Final Month of CLM Internship

Another great month done, and sadly, the end of this amazing internship. I started the month sampling Five Mile Creek. This creek is in a burnt area that has a plain stream with little habitat. We electrofished this creek to see the abundance of fish and the species. We caught a large Redband trout that was the largest I’ve ever got while electrofishing. We also got lots of sculpins, which are really cool-looking fish that look like small lincod. The following week, we helped the aquatics crew at Crater Lake National Park. We went to this beautiful meadow with lots of wildflowers. We set up block nets and ran multiple passes to remove fish from this stream that historically had no fish. We did more electrofishing the following week at Crater Lake and Demming Creek.

For the next two weeks, we helped the Partners Biologist from the office, which was one area of the office I wanted to learn more about. The Partners biologists meet with local landowners to create and fund projects on their land to improve fish and wildlife habitat. We watched the ground be moved to make two small wetlands and layed pipe in-between to move the water. At the other project, we did stream restoration on Five Mile. First, we moved a large tree into the stream using a grip hoist, and then we built a bank buster by adding multiple logs to the creek at an angle that caused the stream to make a more prominent bend. We also created a rino jam and a beaver analog dam.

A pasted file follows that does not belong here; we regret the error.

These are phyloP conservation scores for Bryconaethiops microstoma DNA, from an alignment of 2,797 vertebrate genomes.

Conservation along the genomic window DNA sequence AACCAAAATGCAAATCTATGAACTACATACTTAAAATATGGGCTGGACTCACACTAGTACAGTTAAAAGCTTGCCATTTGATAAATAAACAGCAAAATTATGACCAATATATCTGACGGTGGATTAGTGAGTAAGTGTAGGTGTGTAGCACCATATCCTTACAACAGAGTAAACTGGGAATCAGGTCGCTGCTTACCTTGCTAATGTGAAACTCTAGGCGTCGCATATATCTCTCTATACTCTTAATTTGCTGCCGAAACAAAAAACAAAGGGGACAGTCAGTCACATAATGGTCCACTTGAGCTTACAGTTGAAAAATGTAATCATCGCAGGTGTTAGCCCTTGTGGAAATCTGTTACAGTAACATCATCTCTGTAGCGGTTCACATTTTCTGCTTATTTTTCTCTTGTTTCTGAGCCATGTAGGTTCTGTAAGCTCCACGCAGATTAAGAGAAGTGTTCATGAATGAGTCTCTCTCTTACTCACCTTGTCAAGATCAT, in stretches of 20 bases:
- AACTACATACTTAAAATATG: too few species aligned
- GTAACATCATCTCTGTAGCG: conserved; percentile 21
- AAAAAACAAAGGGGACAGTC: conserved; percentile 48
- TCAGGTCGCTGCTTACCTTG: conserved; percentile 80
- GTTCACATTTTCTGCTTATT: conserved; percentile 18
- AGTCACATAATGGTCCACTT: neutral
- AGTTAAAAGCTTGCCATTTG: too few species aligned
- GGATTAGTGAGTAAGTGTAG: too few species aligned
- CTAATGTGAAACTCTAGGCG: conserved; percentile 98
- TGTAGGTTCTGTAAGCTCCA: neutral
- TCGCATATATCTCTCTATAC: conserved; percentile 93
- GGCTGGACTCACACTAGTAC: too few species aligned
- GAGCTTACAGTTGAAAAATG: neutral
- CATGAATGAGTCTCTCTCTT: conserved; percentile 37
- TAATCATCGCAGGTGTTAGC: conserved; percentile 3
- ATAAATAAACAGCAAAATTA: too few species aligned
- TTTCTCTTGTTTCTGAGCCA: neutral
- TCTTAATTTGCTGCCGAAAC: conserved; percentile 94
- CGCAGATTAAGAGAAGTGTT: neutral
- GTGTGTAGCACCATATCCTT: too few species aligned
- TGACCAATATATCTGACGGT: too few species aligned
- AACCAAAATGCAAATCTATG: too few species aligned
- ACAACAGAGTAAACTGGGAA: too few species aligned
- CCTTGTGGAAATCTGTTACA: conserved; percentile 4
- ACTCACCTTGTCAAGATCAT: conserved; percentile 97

In August, I also helped the Tule Lake Refuge band ducks. This was the most fun thing I did all summer. At night, I kneeled in the front of an airboat while we floated around the marsh, shining a light on the ducks as we zipped by I reached out and caught ducks in my net and then placed them in a cage. After filling our five cages, we headed to the shore, where we placed the bands, on then headed back out for more duck. We finished up as the sun came up.

For the last two days of the internship, I went camping at Miller Lake. Each year, a group of biologists from multiple agencies gather to sample Miller Lake Lamprey, which was once considered extinct. Some biologists have been retired for several years, and others are still working and learning from the experiences of lamprey biologists who have been studying them for many years. Sitting around the campfire was like listening to a live version of a podcast on Lamprey.

Miller Lake Lamprey